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Turkey vs. Syria

GAZIANTEP, Turkey — In this border town, not far from Aleppo, Syria’s economic hub, a busy Syrian consulate had been a symbol of the strong political and economic ties the two countries had shared for more than a decade.

But these days, a note now posted to its door is perhaps a better description of the Syrian-Turkish relationship: “The Gaziantap Syrian Arab Republic Consulate is closed until further notice.”

The closing of the consulate is just the latest in a series of events that has brought these two neighbors — which although have had a rocky history, have enjoyed close ties in recent years — worryingly close to conflict.

Turkish-Syrian relations reached a new low after Turkey imposed sanctions on its once close ally last week.

Turkey has been one of the most vocal critics of a violent crackdown against protesters by Syrian President Bashar al-Assad’s security forces. The Turkish government has been diplomatically hammering the Assad government since the uprising began in earnest earlier this year, warning Assad to find a peaceful solution as early as August.

The economic sanctions, however, were the first concrete step Ankara has taken against Syria, and now Damascus is firing back. The Syrian government, in retaliation, suspended a free trade agreement that had existed between the two countries since 2007.

The nine point list of sanctions aims to force the Assad regime’s hand financially. The sanctions include a a travel ban and the freezing of financial assets belonging to ket members of the Syrian government. Turkey also halted all transactions it conducts with the Syrian Central Bank and the Commercial Bank of Syria.

Under the sanctions, Turkish authorities said the country would prohibit the transport of all military equipment and weapons into Syria via Turkish territories. Turkey will also stop credit payments to Syria and will suspend a large loan that had been intended for infrastructure projects inside.

“In our opinion, by wasting all the opportunities offered to them, including the final opportunity of the Arab League, the Syrian administration has come to the end of the road,” said The Syrian Administration set the stage for this on its own,” said Turkish Foreign Minister Ahmet Davutoglu in a statement.

The sanctions last week came at the heels of an Arab League decision to implement its own sanctions on Syria and marked a dramatic change in strategy on behalf of Turkey, which had previously tried to convince its former ally to begin a reform process.

In August, Davutoglu traveled to Syria to deliver a message urging Assad to stop all military operations against its people. But despite the efforts, Assad has repeatedly rejected Turkey’s call for reform and recently rebuked an offer from the Arab League to send observers into Syria to assess the situation.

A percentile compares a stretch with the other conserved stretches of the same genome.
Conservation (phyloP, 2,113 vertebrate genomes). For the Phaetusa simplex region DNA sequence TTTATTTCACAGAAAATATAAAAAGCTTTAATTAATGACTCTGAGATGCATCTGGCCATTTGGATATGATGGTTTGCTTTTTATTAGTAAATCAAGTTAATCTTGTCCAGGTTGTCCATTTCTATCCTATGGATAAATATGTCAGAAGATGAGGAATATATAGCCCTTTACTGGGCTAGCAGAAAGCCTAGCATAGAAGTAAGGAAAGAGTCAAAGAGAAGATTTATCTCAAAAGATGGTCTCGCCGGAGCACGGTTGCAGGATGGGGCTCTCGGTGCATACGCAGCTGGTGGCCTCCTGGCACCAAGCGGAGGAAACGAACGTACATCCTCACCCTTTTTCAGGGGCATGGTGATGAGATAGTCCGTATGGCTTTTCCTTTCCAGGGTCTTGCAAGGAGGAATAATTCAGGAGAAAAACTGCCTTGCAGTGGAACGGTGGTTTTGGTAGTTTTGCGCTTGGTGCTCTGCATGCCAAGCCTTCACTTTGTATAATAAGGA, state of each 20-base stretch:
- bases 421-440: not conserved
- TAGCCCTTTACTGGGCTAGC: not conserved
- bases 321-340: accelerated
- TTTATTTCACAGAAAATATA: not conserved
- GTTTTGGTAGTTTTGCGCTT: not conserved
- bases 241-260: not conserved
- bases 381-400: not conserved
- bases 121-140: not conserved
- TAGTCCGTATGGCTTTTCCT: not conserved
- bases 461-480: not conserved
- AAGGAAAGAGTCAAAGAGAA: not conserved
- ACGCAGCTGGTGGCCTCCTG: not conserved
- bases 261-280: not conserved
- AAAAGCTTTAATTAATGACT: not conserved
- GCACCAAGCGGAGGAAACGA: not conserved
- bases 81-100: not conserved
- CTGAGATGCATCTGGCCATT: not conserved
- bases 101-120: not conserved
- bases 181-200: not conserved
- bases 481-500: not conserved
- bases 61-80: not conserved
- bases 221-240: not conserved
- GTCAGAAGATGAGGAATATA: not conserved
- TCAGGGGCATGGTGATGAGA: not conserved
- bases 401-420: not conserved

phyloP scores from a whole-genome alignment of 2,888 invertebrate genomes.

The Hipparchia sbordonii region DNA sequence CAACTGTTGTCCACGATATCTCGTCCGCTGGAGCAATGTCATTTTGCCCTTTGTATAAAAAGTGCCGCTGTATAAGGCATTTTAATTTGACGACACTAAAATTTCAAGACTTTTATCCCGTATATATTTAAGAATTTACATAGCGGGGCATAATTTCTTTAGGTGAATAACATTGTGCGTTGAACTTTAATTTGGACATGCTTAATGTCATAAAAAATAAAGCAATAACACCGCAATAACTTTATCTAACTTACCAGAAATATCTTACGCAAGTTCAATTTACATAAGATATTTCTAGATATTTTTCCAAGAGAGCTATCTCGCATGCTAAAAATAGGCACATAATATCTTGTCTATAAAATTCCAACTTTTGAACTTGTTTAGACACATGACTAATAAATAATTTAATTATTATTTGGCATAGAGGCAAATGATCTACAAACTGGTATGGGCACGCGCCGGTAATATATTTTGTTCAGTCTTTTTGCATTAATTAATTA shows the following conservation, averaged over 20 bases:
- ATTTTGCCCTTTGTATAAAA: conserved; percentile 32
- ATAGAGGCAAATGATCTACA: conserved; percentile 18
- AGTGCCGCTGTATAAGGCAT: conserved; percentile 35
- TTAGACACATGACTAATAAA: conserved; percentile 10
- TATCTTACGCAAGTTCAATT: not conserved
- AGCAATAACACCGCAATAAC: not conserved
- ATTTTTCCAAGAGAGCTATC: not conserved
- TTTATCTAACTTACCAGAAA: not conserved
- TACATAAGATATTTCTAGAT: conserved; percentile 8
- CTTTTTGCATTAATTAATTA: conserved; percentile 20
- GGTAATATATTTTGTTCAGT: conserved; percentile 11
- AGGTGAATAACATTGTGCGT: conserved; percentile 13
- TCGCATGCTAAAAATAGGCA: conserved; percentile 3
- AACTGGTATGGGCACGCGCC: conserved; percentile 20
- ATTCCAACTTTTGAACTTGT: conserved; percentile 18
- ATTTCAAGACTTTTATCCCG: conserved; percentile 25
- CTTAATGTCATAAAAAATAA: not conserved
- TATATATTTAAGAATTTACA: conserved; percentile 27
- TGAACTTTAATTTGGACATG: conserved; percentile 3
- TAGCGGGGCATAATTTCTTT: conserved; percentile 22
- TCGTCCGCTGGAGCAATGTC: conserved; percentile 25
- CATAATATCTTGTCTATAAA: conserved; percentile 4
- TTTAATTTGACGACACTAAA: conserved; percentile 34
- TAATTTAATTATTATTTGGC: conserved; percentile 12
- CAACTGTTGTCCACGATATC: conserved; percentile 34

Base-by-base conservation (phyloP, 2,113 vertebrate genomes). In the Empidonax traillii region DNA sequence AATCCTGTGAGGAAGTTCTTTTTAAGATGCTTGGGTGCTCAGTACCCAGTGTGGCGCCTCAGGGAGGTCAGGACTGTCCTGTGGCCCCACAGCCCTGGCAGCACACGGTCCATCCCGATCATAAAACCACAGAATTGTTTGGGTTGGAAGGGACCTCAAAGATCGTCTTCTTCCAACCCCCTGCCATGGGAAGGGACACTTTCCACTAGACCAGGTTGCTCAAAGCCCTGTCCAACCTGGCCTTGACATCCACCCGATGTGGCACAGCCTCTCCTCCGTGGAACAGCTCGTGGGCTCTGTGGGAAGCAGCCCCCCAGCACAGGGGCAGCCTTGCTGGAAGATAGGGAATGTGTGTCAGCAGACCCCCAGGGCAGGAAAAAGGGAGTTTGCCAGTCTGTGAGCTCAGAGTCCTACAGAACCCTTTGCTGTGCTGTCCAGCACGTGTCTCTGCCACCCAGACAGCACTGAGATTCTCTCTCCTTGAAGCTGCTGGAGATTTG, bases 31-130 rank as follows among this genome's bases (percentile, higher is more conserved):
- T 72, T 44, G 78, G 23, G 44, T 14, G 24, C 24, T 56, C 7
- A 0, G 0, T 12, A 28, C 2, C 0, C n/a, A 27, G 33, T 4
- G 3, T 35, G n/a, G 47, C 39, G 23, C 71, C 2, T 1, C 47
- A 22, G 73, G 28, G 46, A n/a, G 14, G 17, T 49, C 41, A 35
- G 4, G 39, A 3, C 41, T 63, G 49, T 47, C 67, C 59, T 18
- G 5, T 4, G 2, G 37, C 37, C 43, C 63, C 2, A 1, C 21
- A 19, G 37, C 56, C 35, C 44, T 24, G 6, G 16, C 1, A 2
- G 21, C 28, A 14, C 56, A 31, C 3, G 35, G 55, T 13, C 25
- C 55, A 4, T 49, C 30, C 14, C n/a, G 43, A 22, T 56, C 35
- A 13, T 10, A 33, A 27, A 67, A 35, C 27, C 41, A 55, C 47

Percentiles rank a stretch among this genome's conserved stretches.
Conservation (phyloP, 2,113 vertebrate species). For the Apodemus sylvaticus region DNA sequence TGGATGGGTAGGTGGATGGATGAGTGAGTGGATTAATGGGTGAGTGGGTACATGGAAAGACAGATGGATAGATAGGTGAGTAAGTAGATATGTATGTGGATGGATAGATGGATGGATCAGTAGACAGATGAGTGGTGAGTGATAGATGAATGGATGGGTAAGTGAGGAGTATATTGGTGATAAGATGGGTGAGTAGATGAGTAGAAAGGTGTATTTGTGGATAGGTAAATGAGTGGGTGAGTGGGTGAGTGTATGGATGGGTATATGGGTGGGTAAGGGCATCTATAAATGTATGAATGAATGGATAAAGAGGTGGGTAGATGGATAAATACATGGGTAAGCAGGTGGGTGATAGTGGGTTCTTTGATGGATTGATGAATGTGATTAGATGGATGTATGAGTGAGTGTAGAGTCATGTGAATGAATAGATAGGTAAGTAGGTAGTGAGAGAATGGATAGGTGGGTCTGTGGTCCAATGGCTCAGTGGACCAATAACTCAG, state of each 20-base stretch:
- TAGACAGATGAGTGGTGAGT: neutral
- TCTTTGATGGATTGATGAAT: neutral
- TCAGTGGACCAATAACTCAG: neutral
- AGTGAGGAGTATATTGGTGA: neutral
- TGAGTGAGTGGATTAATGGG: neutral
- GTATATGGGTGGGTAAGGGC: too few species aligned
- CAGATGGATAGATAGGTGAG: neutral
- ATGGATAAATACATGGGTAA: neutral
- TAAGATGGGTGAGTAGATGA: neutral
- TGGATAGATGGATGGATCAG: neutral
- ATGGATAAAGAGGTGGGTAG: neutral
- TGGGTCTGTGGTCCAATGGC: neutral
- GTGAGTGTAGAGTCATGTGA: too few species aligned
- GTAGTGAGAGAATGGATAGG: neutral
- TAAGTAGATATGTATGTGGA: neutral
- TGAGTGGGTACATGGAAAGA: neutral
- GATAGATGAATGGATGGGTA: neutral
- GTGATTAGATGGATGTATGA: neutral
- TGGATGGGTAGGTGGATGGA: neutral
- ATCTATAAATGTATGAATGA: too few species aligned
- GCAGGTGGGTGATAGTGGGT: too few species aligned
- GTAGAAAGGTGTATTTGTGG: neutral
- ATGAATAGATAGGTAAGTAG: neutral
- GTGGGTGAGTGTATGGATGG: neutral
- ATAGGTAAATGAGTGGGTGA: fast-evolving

Meanwhile, the United Nations said that more than 4,000 people have likely been killed during clashes in Syria since demonstrations began in mid-March. Avaaz, an international human rights organization, said the number could be even higher.

“The economic sanctions will effect the businessmen in Syria who support Assad. It is a good step, it will effect the regime but it will not topple Assad,” said Halit Khodja, a member of the Syrian National Council, a broad-based opposition group outside Syria.

Khodja said that the opposition also hopes that Turkey and other countries in the region would institute a no-fly zone and other protections that would hinder the Syrian military.

“The next step needs to be a buffer zone and a no fly zone,” Khodja said. “But just pushing Turkey to the front lines would not be successful without international support,” he said.

Ankara has made clear that they will not pursue a no-fly zone or any other military actions without support from NATO or the United Nations.

Turkish criticism of the Assad regime has been building since more than 10,000 Syrian refugees, fleeing a military crackdown on protests in Jisr al Shugur, a city near the border, crossed into Turkey in June.

The Turkish government responded by establishing camps in the border town of Hatay. More than 7,000 refugees still remain in those camps and many more, who are staying with family or friends, are scattered throughout Turkey.

Although most of the refugees living in Hatay are civilians, some are members of the Free Syrian Army, a small group of military defectors who have begun to organize a small, but growing, armed rebellion. Last month, the group launched an unprecedented attack on a Syrian Air Force Intelligence base that is a symbol of the regime’s most-feared branch of security.

A defining moment in the breakdown in relations between the Turkey and Syria came in November when pro-Assad demonstrators attacked Turkish diplomatic missions in three Syrian cities. The supporters burned a Turkish flag and posters of Mustafa Kemal Ataturk, the founder of modern Turkey.

“Bashar Assad should see the tragic end that meets leaders who declare war on their people,” Turkish Prime Minister Recep Tayyip Erdogan said after the attacks. “Oppression does not create order and a future cannot be built on the blood of the innocent. History will remember such leaders as those who fed on blood. And you Assad are headed toward opening such a page.”

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